Now is the time for us to tell a story we have been sitting on for more than 12 years. It concerns Frank C. Carlucci, President Reagan's national security adviser and his choice to replace Caspar W. Weinberger as defense secretary.

The story involves Carlucci's values -- his character, if you will. Here are the details:

By the mid-1970s, Carlucci had risen through the ranks of the career Foreign Service, been director of the Office of Economic Opportunity, deputy director of the Office of Management and Budget, and undersecretary of health, education and welfare. In December 1974, Carlucci's success was capped when President Gerald R. Ford named him ambassador to Portugal.

For all his professional achievements Carlucci's private life was far from serene. By 1974, he was legally separated from his wife and was getting a divorce. Meanwhile, he had developed a close relationship with an administrative assistant he worked with at HEW, Marcia Myers.

According to several sources, Carlucci took Myers along when he reported to Lisbon as ambassador in January 1975. She became his special assistant, with the rank of Foreign Service Reserve Officer, Grade 4. One of our sources said Lisbon embassy employes were quite upset, because Myers' appointment "took a job from someone." Another source told us at the time that the embassy "had to shift people around" to make room for Myers, and "an assistant administrative officer {was} tossed out."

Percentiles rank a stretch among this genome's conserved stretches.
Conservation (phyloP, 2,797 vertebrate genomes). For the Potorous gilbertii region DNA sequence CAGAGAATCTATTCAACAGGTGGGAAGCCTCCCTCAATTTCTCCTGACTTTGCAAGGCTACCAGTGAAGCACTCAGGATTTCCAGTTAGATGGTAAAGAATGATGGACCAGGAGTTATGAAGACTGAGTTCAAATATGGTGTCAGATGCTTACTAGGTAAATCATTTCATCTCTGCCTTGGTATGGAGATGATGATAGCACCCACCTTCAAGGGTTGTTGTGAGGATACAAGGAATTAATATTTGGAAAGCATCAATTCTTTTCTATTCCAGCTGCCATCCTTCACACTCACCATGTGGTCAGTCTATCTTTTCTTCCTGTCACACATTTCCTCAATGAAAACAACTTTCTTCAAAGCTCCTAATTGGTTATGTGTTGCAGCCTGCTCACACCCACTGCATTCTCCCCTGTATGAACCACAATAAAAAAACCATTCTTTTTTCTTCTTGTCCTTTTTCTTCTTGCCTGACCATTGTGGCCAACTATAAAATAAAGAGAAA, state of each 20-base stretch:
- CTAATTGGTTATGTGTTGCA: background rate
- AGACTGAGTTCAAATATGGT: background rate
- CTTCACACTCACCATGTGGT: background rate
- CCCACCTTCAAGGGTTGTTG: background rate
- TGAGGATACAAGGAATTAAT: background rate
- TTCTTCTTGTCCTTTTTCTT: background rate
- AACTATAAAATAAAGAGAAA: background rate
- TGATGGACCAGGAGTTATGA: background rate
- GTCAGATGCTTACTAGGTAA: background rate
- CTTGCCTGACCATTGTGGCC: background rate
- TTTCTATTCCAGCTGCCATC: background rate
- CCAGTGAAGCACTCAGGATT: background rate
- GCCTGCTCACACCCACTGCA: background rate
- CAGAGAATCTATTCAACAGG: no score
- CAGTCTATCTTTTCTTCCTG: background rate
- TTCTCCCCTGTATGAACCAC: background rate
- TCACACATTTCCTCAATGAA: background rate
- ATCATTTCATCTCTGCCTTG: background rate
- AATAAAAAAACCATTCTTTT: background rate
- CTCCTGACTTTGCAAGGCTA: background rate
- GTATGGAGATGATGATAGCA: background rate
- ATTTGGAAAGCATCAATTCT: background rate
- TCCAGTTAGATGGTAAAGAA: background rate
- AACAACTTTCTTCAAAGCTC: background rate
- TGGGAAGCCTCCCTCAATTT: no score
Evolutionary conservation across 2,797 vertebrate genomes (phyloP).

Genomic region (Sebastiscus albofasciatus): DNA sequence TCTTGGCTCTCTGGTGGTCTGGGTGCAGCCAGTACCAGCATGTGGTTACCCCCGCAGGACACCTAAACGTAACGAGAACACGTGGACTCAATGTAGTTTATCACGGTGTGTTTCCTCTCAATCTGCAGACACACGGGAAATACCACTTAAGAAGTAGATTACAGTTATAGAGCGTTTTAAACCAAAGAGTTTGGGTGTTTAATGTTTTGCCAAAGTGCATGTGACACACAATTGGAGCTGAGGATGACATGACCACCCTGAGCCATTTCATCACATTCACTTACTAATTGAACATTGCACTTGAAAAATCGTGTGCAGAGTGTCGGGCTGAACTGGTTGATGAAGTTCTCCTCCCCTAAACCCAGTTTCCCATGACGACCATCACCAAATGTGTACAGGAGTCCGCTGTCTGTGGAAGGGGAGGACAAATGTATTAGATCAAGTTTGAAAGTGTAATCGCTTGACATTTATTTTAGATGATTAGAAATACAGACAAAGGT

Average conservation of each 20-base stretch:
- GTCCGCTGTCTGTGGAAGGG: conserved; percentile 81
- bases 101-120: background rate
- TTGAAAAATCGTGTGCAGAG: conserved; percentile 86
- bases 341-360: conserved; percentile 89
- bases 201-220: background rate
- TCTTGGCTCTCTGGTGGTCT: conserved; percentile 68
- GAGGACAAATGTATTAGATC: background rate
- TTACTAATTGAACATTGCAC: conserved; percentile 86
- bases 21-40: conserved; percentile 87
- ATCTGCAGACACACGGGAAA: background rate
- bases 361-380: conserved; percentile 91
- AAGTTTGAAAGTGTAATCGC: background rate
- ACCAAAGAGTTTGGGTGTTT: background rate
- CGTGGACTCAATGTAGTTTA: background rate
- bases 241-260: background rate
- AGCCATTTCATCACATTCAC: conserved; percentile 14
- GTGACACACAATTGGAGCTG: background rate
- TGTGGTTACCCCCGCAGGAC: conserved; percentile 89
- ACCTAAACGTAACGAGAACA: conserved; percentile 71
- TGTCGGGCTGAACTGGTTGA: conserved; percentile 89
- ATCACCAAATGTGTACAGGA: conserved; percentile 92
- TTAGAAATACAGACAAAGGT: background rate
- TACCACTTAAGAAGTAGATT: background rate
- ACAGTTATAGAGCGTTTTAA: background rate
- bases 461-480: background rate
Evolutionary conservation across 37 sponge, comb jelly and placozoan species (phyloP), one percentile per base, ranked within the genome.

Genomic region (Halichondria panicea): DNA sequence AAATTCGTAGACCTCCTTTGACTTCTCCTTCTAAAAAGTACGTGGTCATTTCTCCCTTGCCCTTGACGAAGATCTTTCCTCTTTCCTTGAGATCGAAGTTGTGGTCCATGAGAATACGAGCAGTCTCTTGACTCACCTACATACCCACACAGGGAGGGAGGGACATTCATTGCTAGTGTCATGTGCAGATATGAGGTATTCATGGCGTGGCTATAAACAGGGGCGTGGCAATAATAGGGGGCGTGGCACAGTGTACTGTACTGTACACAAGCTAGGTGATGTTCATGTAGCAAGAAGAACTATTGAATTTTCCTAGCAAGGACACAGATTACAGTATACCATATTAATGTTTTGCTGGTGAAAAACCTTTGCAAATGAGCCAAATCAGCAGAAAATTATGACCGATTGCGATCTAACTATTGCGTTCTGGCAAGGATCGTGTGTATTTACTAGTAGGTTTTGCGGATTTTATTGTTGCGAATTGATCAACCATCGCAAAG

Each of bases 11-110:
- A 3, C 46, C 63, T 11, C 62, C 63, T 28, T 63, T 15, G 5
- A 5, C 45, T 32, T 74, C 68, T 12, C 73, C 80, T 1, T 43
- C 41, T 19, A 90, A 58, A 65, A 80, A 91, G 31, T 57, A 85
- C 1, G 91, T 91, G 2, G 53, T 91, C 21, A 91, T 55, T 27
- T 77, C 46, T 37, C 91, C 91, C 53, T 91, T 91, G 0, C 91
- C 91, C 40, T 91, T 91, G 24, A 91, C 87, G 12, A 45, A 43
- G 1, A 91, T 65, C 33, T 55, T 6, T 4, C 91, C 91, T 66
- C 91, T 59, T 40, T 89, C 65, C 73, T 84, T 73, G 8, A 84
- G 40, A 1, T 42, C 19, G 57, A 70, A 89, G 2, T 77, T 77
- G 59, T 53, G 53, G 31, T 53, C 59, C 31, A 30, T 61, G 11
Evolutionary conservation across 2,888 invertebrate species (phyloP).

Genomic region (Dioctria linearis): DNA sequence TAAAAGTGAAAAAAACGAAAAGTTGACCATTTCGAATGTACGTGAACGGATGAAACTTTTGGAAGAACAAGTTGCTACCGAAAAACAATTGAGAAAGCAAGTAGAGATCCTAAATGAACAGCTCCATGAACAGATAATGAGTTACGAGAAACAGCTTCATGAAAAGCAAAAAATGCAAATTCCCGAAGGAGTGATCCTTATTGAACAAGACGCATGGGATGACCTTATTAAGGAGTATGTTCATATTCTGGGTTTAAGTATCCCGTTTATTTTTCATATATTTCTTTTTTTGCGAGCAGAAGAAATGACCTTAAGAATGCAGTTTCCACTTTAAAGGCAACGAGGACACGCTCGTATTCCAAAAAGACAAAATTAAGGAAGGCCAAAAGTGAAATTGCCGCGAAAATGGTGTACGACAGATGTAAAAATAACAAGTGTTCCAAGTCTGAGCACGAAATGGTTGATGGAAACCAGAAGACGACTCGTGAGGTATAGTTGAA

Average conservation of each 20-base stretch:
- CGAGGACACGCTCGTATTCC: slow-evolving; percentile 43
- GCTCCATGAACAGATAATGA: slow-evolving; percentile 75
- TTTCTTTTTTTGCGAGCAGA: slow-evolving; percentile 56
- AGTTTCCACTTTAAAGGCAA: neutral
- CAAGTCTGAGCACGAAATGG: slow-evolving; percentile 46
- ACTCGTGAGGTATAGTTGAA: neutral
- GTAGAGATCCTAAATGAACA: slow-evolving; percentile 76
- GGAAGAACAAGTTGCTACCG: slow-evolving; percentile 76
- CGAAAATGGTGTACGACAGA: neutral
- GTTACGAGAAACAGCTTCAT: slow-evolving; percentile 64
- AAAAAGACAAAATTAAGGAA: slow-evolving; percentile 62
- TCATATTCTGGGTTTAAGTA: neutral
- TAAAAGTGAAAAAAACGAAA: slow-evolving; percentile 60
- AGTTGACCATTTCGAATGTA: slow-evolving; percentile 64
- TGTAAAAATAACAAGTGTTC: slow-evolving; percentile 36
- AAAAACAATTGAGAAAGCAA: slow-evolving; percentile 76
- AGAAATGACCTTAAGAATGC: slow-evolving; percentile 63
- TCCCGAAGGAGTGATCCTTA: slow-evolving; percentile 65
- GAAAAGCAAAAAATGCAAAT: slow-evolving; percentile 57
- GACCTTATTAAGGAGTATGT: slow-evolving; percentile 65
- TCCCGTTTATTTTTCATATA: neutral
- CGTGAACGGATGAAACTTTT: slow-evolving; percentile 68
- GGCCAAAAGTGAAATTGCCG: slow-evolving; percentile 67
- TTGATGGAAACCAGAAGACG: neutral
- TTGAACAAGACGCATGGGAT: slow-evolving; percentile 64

There were misgivings of a different sort back in Washington, where State Department officials feared the Portuguese, among the most conservative Catholics in Europe, would be upset by the arrangement between Carlucci and his female assistant.

Our sources said concern was so great in Foggy Bottom that senior officials asked then-Secretary of State Henry A. Kissinger to intervene. One well-placed source said Kissinger had at least one conversation with Carlucci about the situation.

Several months after he took up his post in Lisbon, Carlucci's divorce became final. He and Myers were married on April 15, 1976.

Why didn't we publish this story when we first nailed it down in 1975? Just as we were about to, we received urgent telephone calls from two high government officials whom we knew and trusted. They pleaded with us not to send out the story, on the grounds that Carlucci's first wife and their two children, already traumatized by the separation and divorce proceedings, would suffer additional emotional distress.

Our callers provided sufficient detail to convince us to sit on the story.

So we elected to sit on the story. Carlucci has since gone on to serve with distinction as deputy director of the CIA, deputy defense secretary and national security adviser.

We believe, however, that the manner in which professional Foreign Service employes were shunted around, so that Carlucci's friend could get a job that others worked hard for, deserves to be aired as he takes over the biggest bureaucracy in the government.